The founder of the CCNY Dream Team explained,“The main purpose of this club is to give undocumented students and their allies a safe haven to meet, discuss issues that are affecting the CCNY community and advocate for fair immigration policies. The team works to educate the student body, faculty and staff about issues affecting the immigrant community at City College and inform students of opportunities, such as scholarships and internships.”

The City College hopes that DACA students will feel safe and supported by the campus community.

 

DACA And A Young Mother

by Laura Aquino

What will happen to my baby? This is our country. I don’t know Ecuador like that, last time I was there I was only six years old,” Esther said. The twenty-three-year-old mother, and Dreamer, worries about what will happen.

On September 5th, 2017, President Donald J. Trump rescinded the DACA program. Trump announced his administration would give Congress six months to come up with a law to protect the young immigrants from deportation. If Congress fails to come up with a solution, Esther and 800,000 immigrants in the DACA program will lose their authorization to work and to receive an education.

Back in 2012, Barack Obama issued an executive order that became known as DACA. The Deferred Action for Childhood Arrivals is an American immigration policy that allows undocumented immigrants who enter the United States as minors to receive legal status.

“My parents, like many others, came to the U.S seeking  a better future for their kids. I have lived here for as long as I can remember. I grew up under the American culture. Now I have to go back to an unknown country?” Esther asked.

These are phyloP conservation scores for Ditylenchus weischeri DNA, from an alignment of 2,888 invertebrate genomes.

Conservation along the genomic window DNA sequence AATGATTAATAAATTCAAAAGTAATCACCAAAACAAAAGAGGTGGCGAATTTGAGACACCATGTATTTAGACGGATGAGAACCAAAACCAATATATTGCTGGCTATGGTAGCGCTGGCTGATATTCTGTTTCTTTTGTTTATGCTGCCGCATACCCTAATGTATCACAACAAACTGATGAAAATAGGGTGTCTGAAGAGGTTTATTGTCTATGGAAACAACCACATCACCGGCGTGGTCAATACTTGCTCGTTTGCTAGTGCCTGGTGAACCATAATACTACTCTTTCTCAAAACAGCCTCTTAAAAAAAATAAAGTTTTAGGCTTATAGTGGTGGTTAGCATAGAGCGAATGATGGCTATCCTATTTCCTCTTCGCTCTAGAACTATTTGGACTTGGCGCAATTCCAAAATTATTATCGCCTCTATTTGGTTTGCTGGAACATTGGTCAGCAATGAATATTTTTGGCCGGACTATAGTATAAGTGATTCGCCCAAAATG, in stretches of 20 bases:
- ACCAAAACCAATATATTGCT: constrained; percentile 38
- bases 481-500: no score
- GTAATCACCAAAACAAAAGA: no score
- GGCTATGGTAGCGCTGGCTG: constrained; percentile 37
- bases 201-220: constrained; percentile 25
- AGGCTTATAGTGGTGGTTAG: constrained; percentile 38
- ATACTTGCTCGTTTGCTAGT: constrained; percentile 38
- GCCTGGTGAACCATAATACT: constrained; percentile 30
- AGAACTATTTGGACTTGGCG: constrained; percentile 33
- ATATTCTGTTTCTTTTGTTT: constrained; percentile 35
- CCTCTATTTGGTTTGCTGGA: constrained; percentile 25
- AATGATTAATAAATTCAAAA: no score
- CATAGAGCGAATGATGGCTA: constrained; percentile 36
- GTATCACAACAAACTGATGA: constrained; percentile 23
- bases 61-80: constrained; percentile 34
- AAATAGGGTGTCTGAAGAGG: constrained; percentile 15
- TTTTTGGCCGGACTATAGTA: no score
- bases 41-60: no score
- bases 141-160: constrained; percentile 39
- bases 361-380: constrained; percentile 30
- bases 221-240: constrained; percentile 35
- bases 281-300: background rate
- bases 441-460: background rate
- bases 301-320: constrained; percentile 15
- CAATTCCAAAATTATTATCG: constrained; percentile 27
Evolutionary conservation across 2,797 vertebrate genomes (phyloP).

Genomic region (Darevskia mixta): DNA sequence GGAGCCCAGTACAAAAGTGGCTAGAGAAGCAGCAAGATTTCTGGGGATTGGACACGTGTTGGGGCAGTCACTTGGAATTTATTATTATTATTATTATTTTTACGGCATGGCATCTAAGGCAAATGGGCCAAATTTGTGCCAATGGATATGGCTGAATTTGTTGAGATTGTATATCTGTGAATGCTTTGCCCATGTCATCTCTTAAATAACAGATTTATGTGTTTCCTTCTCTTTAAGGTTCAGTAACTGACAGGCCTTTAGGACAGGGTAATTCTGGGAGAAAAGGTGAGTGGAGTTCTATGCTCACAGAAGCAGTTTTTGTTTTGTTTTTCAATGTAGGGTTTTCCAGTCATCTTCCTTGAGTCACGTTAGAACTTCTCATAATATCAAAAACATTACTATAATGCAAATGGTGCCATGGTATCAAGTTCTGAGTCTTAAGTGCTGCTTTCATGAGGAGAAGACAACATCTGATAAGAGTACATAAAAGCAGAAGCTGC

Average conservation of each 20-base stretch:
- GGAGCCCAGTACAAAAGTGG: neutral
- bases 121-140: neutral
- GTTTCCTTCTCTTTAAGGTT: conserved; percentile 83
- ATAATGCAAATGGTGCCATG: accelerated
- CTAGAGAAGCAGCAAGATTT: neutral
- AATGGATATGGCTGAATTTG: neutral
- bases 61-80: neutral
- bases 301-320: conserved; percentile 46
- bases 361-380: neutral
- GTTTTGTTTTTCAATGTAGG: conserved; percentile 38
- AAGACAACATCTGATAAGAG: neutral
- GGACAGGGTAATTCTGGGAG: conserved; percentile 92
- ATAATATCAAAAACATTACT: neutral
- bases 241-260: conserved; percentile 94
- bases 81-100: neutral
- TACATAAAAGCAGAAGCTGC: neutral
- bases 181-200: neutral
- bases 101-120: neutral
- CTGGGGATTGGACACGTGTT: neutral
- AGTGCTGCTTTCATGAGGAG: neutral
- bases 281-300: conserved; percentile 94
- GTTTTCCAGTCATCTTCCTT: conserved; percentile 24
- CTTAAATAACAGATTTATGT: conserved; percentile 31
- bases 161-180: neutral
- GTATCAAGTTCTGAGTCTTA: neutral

As tears escaped from her eyes, Esther wonders how this will turn out for her and her daughter.

“I have a sixteen-month-old baby girl who was born here. What will to happen to her? Would she have to go live in Ecuador? Are they taking her away from me?  I just hope the Congress comes up with a solution because uncertainness is keeping me awake at night. I work hard and I will soon graduate from college and its scares the hell out me that my parent’s sacrifices were in vain and mine and my daughter’s future are taken away from our hands, just like that.”

 

 

Life In Limbo

A-Face-of-DACA
Dreamers Protest DACA Repeal, photo by Rhododendrites, Creative Commons 4.0 License Courtesy Wikimedia

 

By Elihu Fleury

Tom’s parents left Bangledesh and brought him to the United States when he was five. They wanted him to have a better life than they had growing up. They settled in Elmhurst, Queens where he made friends, went to  elementary school and Newtown High School. He doesn’t want his real name used, but he wants his story told because he’s upset about President Trump’s sudden withdrawal of the Deferred Action for Childhood Arrivals (DACA) program.

He always thought of himself as a legitimate American. “I didn’t know that I was an ‘illegal’ until the age of 14”, he said. “It’s hard to explain the feeling.”

As soon as President Obama created DACA in 2012, Tom applied. He  got a Social Security number and a permit to work.  He immediately got a job and developed a strong work ethic that earned good reviews from his supervisors.

DACA gave him a real sense of freedom and security, and allowed him to follow his passions including weight lifting. His regular routine includes work, study, friends and exercise. In other words, he lives a typical New York life.

“I don’t know any other country but the United States,” Tom complained bitterly. “It’s my home, not Bangladesh. I grew up here, I met my best friends here, I went to my first concert here, I had my first kiss. None of that in Bangladesh.”

Deferred Action for Childhood Arrivals (DACA) gave him hope. DACA guarantees work permits and deportation relief to  immigrants brought illegally to the U.S. as children.

President Trump plan to repeal it threatens the future of 800,000 Dreamers like Tom.